Next on our list is Pak Tai Shi Temple, the most interesting and beautiful temple on Cheung Chau. Located on Pak She Street the temple was constructed in 1783 to honour Pak Tai (a Chinese deity revered by fishermen) was brought to the tiny island as he is believed to have helped save the Islanders from a plague that swept through much of the Pearl River Delta.
Pak Tai Temple is most popular during Cheung Chau Bun Festival of Taoist ceremonies, lion dances, and games throughout the day. The highlight is the Bun Scrambling Competition that takes place on the third day of the Festival after cremating the Demon King, who supposedly brings the wandering ghosts with him and ferries them across the sea to the underworld, leaving the islanders in peace. At midnight the competitors climb up a 60-foot bun-covered bamboo tower to collect as many buns as possible. The higher they climb, the more points the buns are worth.
The event is organized in the sportsfield opposite the Temple with parades, lion dances, drum performances and traditional vegetarian peace buns with sweet filingsof red beans, lotus seed or sesame paste. The competition was cancelled for a long time when two bamboo towers fell and injured a hundred in 1978, and was resumed in 2005 with more safety measure. Imitation buns are hung and real ones distributed on ground.
Along the waterfront nearby there is a row of seafood restaurants that are popular with islanders and visitors alike as prices are a fraction of their counterparts’ on Hong Kong Island. Even if one does not want to dine, having a drink at a waterfront bar or store is a great way to relax and watch the sun set over the harbour.
Tung Wan Beach, a narrow, long beach is relatively commercial with plenty of restaurants and cafes next to it. The beach offers the usual amenities (showers, toilets, lifeguards). Beach umbrellas can be rented at the shops nearby. There are a few swimmers, with people sitting around or playing with their dogs.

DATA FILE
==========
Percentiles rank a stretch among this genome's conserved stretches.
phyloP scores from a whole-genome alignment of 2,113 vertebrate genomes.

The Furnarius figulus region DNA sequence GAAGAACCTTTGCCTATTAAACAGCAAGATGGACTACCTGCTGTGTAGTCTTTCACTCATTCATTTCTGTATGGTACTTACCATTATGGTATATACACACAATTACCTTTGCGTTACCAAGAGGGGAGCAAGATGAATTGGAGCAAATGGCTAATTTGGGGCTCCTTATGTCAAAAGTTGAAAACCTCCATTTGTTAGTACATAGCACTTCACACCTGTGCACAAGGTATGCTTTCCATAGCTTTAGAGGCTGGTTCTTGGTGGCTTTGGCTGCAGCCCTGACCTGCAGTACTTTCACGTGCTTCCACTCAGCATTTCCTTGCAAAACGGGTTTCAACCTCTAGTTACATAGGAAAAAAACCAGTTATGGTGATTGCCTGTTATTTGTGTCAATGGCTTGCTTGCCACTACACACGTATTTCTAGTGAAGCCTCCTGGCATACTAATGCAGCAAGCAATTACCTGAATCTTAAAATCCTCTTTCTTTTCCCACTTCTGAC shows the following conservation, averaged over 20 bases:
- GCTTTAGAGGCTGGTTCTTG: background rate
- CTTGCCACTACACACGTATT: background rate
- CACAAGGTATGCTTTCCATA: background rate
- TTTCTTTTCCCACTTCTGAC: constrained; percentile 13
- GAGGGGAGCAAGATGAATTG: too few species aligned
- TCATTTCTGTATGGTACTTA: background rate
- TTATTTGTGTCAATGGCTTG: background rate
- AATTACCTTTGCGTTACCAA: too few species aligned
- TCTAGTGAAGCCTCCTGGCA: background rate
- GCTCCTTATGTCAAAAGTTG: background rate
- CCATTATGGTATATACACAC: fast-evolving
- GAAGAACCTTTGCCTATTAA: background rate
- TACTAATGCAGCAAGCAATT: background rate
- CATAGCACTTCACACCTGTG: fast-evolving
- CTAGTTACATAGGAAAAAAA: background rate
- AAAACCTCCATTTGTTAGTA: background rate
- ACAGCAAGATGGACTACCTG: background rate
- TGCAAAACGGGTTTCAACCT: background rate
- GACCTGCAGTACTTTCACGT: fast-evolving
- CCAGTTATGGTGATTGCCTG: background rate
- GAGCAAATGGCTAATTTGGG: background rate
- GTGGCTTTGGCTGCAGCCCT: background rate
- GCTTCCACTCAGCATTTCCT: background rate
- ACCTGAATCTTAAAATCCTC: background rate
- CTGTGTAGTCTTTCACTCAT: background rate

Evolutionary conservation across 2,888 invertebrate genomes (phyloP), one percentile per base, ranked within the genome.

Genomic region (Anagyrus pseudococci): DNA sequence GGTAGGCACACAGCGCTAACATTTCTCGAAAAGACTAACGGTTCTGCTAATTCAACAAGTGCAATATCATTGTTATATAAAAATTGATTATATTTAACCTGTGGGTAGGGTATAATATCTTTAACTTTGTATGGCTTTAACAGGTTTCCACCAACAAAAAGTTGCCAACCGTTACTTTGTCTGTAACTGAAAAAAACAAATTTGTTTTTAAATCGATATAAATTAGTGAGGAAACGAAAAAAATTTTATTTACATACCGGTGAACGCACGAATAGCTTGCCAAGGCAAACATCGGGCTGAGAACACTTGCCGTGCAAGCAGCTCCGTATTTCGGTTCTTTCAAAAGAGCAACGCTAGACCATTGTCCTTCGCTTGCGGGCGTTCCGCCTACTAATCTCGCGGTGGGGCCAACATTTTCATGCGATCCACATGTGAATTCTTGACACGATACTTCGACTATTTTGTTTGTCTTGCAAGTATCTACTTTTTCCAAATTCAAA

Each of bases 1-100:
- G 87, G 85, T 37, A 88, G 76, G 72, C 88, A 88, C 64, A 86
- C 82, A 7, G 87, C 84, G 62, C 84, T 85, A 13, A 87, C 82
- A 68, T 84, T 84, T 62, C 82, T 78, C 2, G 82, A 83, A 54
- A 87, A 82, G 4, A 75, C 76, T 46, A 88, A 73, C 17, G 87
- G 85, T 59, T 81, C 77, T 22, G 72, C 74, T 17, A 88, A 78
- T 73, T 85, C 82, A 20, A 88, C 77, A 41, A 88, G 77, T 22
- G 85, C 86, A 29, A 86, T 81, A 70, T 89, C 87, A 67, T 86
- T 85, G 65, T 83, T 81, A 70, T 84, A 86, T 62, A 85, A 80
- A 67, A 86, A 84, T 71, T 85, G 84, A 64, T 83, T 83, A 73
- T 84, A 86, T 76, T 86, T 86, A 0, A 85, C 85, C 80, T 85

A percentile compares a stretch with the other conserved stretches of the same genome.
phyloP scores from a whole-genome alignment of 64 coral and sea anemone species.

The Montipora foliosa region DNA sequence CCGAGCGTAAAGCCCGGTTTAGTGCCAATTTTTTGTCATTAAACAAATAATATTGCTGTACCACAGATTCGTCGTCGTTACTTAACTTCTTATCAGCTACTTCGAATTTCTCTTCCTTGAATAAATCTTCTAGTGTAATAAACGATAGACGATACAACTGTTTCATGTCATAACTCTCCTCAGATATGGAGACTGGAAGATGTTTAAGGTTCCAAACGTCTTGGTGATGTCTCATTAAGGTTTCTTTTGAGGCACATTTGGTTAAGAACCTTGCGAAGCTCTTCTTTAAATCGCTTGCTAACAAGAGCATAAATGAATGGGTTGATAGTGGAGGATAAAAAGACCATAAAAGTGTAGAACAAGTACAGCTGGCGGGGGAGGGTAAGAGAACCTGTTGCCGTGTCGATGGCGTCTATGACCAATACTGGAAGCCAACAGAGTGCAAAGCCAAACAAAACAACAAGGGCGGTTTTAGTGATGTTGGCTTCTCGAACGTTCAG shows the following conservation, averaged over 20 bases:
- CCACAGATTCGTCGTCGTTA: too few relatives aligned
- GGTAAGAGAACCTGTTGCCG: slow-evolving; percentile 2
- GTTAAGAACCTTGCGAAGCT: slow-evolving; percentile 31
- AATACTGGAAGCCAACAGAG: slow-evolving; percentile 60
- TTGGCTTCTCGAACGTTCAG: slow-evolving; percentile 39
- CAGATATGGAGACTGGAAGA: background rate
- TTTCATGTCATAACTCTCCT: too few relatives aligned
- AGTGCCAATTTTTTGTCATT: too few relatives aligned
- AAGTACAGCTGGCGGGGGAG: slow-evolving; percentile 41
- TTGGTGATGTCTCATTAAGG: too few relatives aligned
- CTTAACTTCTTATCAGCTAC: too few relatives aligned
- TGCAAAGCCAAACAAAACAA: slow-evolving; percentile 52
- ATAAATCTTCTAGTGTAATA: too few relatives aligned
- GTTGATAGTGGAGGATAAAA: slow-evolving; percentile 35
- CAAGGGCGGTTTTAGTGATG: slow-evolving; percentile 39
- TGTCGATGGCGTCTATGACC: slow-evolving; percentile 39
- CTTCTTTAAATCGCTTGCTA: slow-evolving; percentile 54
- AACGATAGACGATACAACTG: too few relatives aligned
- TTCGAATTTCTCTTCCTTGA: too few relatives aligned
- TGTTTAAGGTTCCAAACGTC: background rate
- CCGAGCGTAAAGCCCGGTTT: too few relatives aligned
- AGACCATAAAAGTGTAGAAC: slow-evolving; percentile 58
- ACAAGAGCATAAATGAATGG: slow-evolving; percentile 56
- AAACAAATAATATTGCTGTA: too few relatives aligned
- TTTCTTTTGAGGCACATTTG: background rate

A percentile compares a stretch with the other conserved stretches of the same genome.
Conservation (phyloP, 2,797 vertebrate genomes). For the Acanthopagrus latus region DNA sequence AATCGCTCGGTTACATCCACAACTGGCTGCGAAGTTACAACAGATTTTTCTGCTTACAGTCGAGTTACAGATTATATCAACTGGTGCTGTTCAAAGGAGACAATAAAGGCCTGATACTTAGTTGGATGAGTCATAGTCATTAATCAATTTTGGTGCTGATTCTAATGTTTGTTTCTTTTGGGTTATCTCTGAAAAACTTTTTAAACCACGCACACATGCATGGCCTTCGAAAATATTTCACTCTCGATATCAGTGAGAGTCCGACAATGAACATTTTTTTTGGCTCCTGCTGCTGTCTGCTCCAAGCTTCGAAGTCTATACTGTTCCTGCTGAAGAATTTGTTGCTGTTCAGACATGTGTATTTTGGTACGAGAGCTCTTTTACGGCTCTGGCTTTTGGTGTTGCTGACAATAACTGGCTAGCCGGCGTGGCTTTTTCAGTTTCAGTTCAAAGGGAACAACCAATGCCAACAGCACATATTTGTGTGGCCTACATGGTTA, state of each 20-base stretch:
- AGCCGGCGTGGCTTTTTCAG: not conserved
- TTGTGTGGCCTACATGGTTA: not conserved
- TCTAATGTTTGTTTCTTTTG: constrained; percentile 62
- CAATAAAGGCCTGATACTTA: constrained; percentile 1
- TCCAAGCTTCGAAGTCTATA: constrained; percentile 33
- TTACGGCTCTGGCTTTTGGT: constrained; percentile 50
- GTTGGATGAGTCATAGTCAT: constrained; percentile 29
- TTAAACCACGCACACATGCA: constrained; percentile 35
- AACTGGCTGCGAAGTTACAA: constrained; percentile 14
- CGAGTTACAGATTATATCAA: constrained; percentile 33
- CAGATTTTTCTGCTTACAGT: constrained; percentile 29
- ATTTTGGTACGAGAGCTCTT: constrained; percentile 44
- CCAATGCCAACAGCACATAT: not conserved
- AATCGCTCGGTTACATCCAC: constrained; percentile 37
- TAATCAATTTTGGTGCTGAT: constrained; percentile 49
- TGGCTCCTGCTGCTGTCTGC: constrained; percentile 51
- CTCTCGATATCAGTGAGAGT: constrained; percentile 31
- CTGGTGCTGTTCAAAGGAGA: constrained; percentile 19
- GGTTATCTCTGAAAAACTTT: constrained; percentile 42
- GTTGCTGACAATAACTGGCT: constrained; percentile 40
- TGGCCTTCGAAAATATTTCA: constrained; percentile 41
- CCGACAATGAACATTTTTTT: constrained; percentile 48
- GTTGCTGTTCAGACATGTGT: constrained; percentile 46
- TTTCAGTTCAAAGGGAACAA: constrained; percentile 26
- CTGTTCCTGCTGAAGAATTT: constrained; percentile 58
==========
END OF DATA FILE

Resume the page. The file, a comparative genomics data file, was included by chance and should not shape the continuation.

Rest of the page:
Beyond schools and a cafeteria and past Windsurfers Centre is the quieter and smaller Kwun Yam Wan beach. From here one can head up to the Mini Great Wall along a scenic stretch of coast with artistic boulders amidst shrubs and woodland dotting the hillsides. Or better still explore the inner lanes of the village with freshly painted, garish blue or yellow B & B pads, three star hotel, boutiques, hair styling salons, education shops, stationers and cafes spaced out with local Chinese eateries, crowded housing and wet markets selling shrimp paste, local delicacies, fresh and dried fish, vegetables, fruits and household paraphernalia.
Canopied Tri-cycles, cycles, motorized carts and walkers of all ages weave through each other in these crowded narrow lanes.
The pervasive fish aroma, largesse of fresh squids, prawns, crabs, sea urchins, shellfish etc., lures us to the seafood restaurants along the Praya, the main sea front thoroughfare that comes alive with the setting sun.
Food stalls and restaurants keep pace with the clicking chopsticks and spoilt for choice we settle for French toast, fried chicken wings and wedge potatoes at the Cheung Po Tsai Restaurant & Bar on the San Hing Praya Street. On the first floor of the restaurant is a museum of Cheung Chau related artifacts. Cheung Chau is a longtime street-food paradise with hip cafes and incredibly Instagrammable edible creations and photo-ops.
Not to be missed is the spiral potato twist, local to Cheung Chau, and frozen fruit drops. The island is famous for its mochi (especially mango mochi), frozen watermelon slices, and fishballs. Again… just stop by any of the numerous vendors and try whatever tickles your fancy.
All to soon it was time to leave. The sun was sliding behind Lantau Island, replacing the blueness with colored lights and the day slowly stretching to 24 hours.
The ferries continued to spawn nightlifers, residents and tourists and the Praya was reverberating with foot falls.
It was time to return to Hong Kong… or did we ever leave it.
Family Walking Trail: A must for hikers and nature lovers wanting to get away from the bustling Central Causeway of Cheng Chau. This is a three and a half hour walk around the Island, past craggy hillsides, quiet bays and beaches, temples and old missionary residences. The Southern half walk is decidedly more scenic, a two-hour walk, with spectacular views of Lantau and surrounding Islands and the Mini Great Wall or a walking trail. While on the same path one can also view a number of oddly shaped rocks like the Human Head Rock.
Beitiao Pavilion: For a panoramic view of the Island and beyond